Decision tree, decision strategy, and probability

James Kildare claims to have injured his back as a result of falling out of a chair. James, who has a PhD in physics, but can’t find a job because of government budget cuts, had been hired to play a doctor in a hastily produced video. The producer of the video wanted to hire a PhD, since they can legitimately be called “doctor,” and are cheap. Not having a real job, James cannot afford medical insurance and thus is looking for someone to sue. The producer of the video has fled the country, the chair is manufactured in the Kaesong Industrial Region of North Korea, and he can’t find out who commissioned the video and forced the rushed schedule. Thus, he has filed a lawsuit against the only deep-pocket he could find; Roland Wellington who owns the company that imports these chairs and stamps their logo on them. He is asking for damages of $1,500,000. James claims that the chair frame was made from recycled soda cans and that his fall could have been prevented if Mr. Wellington had not circumvented chair safety requirements by making huge contributions to the political campaign of Congressman Ned Froemer who chairs the committee responsible for oversight of the government agency charged with regulating office chairs. Mr. Wellington notified his insurance company, Axis Insurance, of the lawsuit. Axis must defend Mr. Wellington and decide what action to take regarding the lawsuit.

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Some depositions and a series of discussions have taken place between both sides. As a result, James offered to accept a settlement of $750,000. Thus, one option is for Axis to pay James $750,000 to settle the claim. Axis is also considering making James a counteroffer of $400,000 in the hope that he will accept a lesser amount to avoid the time and the cost of going to trial. Dr. Kildare’s PhD thesis was in the metallurgy of recycled soda cans, and thus Axis Insurance believes that James may have a strong case since he can act as his own expert witness. Axis is also concerned that James may reject their counteroffer and request a jury trial. Axis’ lawyers spent some time exploring James’ likely reaction if they make a counteroffer of $400,000.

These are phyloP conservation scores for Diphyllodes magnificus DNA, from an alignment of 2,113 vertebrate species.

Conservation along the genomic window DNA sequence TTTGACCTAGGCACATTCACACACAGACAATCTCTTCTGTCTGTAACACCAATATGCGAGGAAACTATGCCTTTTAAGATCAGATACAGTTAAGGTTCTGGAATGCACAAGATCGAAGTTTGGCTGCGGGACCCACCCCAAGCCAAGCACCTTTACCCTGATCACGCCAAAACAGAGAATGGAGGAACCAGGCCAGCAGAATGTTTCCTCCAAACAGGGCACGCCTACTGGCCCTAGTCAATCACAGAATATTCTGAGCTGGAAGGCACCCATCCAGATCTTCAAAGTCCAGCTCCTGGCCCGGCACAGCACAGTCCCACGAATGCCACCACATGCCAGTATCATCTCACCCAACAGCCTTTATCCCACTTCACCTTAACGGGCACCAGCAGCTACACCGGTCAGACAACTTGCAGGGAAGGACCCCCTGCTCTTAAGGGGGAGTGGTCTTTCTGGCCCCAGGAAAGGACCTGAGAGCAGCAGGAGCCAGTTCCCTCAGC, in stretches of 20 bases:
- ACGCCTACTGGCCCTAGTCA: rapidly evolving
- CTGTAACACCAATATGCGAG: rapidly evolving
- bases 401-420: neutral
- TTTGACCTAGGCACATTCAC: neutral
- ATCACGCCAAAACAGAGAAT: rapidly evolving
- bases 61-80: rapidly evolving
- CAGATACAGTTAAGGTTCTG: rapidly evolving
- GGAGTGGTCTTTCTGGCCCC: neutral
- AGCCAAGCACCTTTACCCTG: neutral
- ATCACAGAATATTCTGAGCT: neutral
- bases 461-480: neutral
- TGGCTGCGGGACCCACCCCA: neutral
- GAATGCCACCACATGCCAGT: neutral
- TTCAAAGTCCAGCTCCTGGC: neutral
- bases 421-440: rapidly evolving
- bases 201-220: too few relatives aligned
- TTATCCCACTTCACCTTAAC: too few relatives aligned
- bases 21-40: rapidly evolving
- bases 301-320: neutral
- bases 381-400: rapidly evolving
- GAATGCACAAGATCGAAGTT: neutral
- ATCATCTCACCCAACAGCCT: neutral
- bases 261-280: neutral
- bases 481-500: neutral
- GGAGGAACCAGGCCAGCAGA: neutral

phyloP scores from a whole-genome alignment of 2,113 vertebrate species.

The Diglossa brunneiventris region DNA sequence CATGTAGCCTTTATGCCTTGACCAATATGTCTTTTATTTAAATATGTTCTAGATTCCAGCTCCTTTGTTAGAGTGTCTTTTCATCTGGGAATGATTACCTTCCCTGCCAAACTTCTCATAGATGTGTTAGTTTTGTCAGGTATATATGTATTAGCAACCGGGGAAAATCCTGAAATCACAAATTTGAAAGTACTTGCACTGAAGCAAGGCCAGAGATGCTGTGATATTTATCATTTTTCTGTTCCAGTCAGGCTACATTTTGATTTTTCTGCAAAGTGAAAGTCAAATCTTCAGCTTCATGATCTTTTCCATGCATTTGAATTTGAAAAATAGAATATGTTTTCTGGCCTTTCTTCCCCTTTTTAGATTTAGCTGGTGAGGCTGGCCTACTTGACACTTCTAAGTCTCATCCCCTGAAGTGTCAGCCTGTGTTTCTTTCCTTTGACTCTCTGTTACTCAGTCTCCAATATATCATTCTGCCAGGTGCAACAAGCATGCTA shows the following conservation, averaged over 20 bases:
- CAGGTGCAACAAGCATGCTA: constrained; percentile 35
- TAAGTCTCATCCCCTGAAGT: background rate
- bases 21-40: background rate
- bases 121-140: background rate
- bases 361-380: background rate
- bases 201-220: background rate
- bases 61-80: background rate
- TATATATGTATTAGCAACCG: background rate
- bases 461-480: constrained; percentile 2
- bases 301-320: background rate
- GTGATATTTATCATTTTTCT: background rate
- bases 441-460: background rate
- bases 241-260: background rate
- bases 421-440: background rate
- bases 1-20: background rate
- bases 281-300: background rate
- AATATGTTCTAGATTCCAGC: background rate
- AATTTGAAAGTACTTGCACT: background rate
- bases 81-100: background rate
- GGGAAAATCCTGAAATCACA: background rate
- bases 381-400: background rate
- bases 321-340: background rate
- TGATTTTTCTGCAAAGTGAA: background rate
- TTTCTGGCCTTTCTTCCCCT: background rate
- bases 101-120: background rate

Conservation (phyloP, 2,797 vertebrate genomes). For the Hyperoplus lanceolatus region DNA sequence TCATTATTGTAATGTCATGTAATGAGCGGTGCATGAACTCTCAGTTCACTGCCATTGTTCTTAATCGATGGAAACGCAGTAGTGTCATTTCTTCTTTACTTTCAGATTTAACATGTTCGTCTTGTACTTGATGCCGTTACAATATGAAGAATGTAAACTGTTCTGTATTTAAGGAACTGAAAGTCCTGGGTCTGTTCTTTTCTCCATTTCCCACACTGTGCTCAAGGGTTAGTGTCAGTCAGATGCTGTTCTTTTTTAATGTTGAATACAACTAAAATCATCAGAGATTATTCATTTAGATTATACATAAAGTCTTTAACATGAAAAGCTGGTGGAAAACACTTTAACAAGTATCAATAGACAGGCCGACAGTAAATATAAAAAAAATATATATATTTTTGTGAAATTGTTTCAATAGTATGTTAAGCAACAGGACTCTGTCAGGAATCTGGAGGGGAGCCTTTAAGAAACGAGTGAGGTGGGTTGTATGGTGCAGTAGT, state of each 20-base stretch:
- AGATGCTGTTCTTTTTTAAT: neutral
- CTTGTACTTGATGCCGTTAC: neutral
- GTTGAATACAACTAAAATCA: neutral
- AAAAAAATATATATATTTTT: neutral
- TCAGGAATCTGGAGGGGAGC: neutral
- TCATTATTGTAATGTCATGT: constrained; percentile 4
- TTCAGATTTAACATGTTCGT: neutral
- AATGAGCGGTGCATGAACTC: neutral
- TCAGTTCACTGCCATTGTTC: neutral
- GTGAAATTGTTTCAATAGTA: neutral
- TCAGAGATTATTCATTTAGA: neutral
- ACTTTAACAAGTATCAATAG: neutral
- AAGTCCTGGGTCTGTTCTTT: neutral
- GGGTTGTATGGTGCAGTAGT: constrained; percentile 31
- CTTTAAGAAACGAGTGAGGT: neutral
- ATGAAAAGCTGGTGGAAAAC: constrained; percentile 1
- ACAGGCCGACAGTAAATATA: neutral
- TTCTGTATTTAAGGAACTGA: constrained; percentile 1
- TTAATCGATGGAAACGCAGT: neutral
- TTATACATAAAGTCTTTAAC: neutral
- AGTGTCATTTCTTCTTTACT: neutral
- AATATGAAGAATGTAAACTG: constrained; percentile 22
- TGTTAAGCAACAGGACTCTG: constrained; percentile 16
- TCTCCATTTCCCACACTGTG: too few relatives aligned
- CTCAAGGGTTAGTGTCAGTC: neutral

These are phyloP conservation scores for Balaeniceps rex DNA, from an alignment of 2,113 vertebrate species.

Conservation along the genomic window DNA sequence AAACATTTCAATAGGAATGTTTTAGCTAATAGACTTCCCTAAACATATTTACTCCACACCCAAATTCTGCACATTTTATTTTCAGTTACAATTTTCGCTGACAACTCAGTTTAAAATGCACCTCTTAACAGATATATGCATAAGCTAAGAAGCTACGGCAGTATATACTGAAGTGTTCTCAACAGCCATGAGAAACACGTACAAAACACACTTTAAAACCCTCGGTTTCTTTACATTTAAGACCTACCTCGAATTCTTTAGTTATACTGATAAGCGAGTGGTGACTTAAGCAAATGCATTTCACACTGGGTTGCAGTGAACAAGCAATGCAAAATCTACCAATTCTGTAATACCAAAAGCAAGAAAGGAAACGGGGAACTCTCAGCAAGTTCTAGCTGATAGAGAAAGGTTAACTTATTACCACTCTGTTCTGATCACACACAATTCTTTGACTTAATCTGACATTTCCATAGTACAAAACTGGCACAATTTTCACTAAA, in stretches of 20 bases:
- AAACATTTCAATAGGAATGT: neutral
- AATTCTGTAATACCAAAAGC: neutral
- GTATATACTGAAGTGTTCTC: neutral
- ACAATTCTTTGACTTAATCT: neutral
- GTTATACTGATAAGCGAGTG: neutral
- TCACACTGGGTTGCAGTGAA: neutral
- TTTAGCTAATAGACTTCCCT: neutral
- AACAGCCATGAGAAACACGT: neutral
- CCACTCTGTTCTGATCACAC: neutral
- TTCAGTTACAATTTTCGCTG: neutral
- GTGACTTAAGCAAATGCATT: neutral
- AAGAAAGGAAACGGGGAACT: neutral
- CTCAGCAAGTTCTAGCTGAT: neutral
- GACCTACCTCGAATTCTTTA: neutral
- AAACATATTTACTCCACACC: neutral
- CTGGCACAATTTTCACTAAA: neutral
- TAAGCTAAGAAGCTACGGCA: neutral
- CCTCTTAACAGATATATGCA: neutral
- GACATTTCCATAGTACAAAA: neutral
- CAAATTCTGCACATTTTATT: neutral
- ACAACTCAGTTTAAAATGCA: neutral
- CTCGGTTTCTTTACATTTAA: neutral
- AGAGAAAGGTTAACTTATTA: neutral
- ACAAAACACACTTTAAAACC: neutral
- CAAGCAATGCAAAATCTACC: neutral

The lawyers concluded that it is adequate to consider three possible outcomes to represent James’ possible reaction to a counteroffer of $400,000. (1) James will accept the counteroffer and the case will be closed. (2) James will reject the counteroffer and elect to have a jury decide the settlement amount, or (3) James will make a counteroffer to Axis of $600,000. If James does make a counteroffer, Axis decided that they will not make additional counteroffers. They will either accept James’ counteroffer of $600,000 or go to trial.

If the case goes to jury trial, Axis considers three outcomes possible: (1) The jury may reject James’ claim and Axis will not be required to pay any damages; (2) The jury will find in favor of James and award him $750,000 in damages or (3) The jury will conclude that James has a strong case and award him the full amount of $1,500,000.

Key considerations as Axis develops its strategy for disposing of the case are the probabilities associated with James’ response to an Axis counteroffer of $400,000 and the probabilities associated with the three possible trial outcomes. Axis’ lawyers believe the probability that James will accept the counteroffer of $400,000 is 0.1; that the probability that James will reject the counteroffer of $400,000 is 0.4; and the probability that James will, himself, make a counteroffer to Axis of $600,000 is 0.5. If the case goes to court, they believe that the probability the jury will award James damages of $1,500,000 is 0.3; the probability that the jury will award James damages of $750,000 is 0.5; and the probability that the jury will award James nothing is 0.2.

Perform an analysis of the problem facing Axis Insurance and prepare a report that summarizes your findings and recommendations. Be sure to include: (1) a decision tree; (2) a recommendation regarding whether Axis should accept James’ initial offer to settle the claim for $750,000; (3) a decision strategy that Axis should follow if they decide to make James a counteroffer of $400,000; and (4) compute the probability for each final outcome using your recommended strategy (that is, develop a risk profile of your recommended strategy).